No-glasses 3D displays are available, but how about a 3D content? Here comes the most important innovation, that may break existing barrier inhibiting an adoption of 3D displays on the market.

VEFXi illustration
A conversion of 2D and 3D glasses-based content into no-glasses 3D products requires a device integrated with VEFXi’s microchip and a lenticular or parallax barrier lens built into a screen. Naturally, a viewer can switch off the 3D effect anytime he or she wants. Source: www.vefxi.com

American company VEFXi Corporation demonstrated at Mobile World Congress a prototype of their new microchip technology that converts any 2D image to no-glasses 3D for mobile and desktop autostereoscopic displays up to 4K UHD. This new technology is the first in the industry to be able to turn ordinary 2D video into no-glasses 3D with only about one frame delay.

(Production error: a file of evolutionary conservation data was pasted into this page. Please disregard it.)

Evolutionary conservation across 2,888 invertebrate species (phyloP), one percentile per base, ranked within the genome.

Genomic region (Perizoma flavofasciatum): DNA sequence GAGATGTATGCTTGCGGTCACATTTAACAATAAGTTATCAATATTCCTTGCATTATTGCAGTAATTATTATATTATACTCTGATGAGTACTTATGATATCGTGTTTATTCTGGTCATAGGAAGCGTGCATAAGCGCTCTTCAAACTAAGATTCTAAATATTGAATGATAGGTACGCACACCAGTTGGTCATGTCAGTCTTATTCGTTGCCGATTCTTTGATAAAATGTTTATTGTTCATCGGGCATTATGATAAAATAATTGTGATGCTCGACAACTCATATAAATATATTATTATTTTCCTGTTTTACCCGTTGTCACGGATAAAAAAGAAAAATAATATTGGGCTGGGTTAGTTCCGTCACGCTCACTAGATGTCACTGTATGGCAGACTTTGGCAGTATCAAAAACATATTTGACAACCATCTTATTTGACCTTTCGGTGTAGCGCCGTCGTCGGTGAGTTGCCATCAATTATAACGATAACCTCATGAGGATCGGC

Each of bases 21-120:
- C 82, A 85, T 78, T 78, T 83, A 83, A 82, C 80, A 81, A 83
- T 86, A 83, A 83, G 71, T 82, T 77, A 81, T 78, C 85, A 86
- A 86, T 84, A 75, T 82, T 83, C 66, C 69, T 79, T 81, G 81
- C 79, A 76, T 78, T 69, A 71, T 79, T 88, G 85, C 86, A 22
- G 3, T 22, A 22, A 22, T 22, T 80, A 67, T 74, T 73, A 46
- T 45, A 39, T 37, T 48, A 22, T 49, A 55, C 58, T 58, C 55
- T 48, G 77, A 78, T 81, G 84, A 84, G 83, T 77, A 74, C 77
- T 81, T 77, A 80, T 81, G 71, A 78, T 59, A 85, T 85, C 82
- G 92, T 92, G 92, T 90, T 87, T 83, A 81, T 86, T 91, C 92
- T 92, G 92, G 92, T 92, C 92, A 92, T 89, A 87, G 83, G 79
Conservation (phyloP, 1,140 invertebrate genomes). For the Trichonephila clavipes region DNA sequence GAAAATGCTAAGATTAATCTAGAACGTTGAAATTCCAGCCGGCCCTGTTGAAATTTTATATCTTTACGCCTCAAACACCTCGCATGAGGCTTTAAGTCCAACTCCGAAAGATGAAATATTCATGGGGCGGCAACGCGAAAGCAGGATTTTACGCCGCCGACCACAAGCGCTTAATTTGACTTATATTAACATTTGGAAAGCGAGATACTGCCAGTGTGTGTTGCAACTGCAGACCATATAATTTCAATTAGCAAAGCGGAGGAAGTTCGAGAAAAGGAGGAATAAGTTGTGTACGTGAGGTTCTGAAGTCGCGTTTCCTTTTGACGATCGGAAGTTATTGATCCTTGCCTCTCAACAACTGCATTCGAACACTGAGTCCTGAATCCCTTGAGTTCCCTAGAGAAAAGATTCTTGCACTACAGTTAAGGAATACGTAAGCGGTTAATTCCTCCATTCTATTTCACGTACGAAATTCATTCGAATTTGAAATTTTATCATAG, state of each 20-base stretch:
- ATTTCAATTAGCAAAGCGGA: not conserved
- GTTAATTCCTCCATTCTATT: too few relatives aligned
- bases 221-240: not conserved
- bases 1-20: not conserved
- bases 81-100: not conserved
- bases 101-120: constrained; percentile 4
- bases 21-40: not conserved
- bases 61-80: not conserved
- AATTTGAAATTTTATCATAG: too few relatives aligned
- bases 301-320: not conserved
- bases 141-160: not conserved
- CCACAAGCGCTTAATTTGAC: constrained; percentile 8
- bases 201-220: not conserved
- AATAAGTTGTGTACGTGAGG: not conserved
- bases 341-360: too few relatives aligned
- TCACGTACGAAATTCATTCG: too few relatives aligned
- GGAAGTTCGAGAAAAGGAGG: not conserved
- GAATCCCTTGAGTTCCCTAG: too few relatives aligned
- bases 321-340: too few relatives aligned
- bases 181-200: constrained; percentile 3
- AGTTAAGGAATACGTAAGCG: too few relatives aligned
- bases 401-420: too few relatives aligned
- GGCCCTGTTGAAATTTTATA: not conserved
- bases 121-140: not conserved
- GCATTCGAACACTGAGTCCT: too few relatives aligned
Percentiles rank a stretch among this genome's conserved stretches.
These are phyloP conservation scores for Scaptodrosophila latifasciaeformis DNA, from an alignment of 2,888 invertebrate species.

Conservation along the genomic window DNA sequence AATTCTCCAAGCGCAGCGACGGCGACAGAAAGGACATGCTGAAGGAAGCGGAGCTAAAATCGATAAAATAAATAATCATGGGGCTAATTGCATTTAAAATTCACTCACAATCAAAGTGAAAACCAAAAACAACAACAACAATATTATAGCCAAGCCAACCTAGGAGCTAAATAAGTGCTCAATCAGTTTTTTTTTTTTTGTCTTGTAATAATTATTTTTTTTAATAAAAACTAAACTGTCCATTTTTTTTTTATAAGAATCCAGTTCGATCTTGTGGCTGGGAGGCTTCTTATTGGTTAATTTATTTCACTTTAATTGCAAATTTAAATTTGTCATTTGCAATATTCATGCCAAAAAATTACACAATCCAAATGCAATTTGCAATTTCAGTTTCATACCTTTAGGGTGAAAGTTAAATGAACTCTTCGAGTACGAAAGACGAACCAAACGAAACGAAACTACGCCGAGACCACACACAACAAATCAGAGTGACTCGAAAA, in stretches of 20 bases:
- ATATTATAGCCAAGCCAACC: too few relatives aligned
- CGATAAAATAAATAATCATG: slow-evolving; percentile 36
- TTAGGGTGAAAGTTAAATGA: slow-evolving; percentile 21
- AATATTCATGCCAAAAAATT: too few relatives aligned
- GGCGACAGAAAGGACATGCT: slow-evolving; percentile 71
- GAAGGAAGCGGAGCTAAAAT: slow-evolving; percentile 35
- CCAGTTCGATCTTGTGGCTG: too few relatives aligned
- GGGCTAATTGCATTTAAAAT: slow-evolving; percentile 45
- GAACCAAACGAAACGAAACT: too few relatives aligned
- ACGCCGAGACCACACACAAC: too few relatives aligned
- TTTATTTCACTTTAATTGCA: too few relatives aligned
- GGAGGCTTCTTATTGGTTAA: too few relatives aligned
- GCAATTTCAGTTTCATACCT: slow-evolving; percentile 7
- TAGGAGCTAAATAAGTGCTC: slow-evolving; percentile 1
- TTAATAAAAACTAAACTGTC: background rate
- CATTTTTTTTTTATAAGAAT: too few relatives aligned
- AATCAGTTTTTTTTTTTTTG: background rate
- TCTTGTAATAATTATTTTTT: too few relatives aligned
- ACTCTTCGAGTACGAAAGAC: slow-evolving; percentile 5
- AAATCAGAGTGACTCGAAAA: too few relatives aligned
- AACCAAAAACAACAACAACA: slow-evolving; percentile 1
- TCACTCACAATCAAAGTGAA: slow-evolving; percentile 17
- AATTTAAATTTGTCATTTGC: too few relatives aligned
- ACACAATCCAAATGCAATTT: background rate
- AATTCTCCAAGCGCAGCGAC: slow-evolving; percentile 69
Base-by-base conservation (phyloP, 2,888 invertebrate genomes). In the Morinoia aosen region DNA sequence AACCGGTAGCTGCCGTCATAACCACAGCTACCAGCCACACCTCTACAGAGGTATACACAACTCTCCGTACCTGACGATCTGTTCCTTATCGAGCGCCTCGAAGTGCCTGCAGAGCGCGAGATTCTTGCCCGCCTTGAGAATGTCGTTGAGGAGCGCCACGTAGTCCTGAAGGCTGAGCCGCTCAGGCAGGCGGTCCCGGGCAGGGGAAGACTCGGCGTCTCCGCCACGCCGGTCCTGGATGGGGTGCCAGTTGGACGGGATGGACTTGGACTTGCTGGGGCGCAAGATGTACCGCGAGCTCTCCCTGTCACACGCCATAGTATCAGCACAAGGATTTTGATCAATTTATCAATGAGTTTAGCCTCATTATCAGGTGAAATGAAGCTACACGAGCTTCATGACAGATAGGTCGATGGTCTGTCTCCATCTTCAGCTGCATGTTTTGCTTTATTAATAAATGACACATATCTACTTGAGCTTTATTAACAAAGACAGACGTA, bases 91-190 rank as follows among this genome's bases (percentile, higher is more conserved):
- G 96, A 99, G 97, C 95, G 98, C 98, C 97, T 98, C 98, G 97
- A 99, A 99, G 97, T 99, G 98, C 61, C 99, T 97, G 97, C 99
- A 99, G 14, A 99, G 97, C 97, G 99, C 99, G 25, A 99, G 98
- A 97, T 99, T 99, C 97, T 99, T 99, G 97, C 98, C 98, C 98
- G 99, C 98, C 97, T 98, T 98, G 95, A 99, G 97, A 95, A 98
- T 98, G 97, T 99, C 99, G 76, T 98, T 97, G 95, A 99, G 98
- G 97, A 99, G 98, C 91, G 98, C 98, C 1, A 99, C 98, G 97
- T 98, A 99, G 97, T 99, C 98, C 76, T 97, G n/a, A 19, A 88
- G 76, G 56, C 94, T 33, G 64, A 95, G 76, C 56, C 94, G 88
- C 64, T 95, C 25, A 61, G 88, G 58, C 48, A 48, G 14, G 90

At MWC were shown not only different size no-glass 3D displays, but also – and this is the most important innovation – a prototype of a chip that instantly converts 2D photos, videos and games to 3D.

Instead of the conventional approach which requires an army of software programmers develop algorithms, VEFXi applied power efficient logic that even more closely models functions of the human brain neuron cells and associated synapses. To create the depth position of each pixel that results in 3D output, VEXFi uses its patent-pending technology named NeuralBrainTM Depth Synthesis.

To learn more about VEFXi chip technology – how it works, how it may change future of interfaces, and what is an extreme virtual reality (E VR) – watch the video interview with Craig Peterson, CEO and Founder of VEFXi, recorded at World Mobile Congress 2016 in Barcelona.

https://www.youtube.com/watch?v=GgINvqWqbWc

Craig Peterson worked at Intel for 29 years where he led the development of various microprocessors and chipsets. He retired from Intel in 2003 and then created two new startup businesses in Shanghai. In December 2010, he founded VEFXi based in Hillsboro, Oregon. The company has already shipped products to more than 30 countries. The newest, third generation 2D-into-3D converter technology was learned from professional customer feedback of first two generations of products.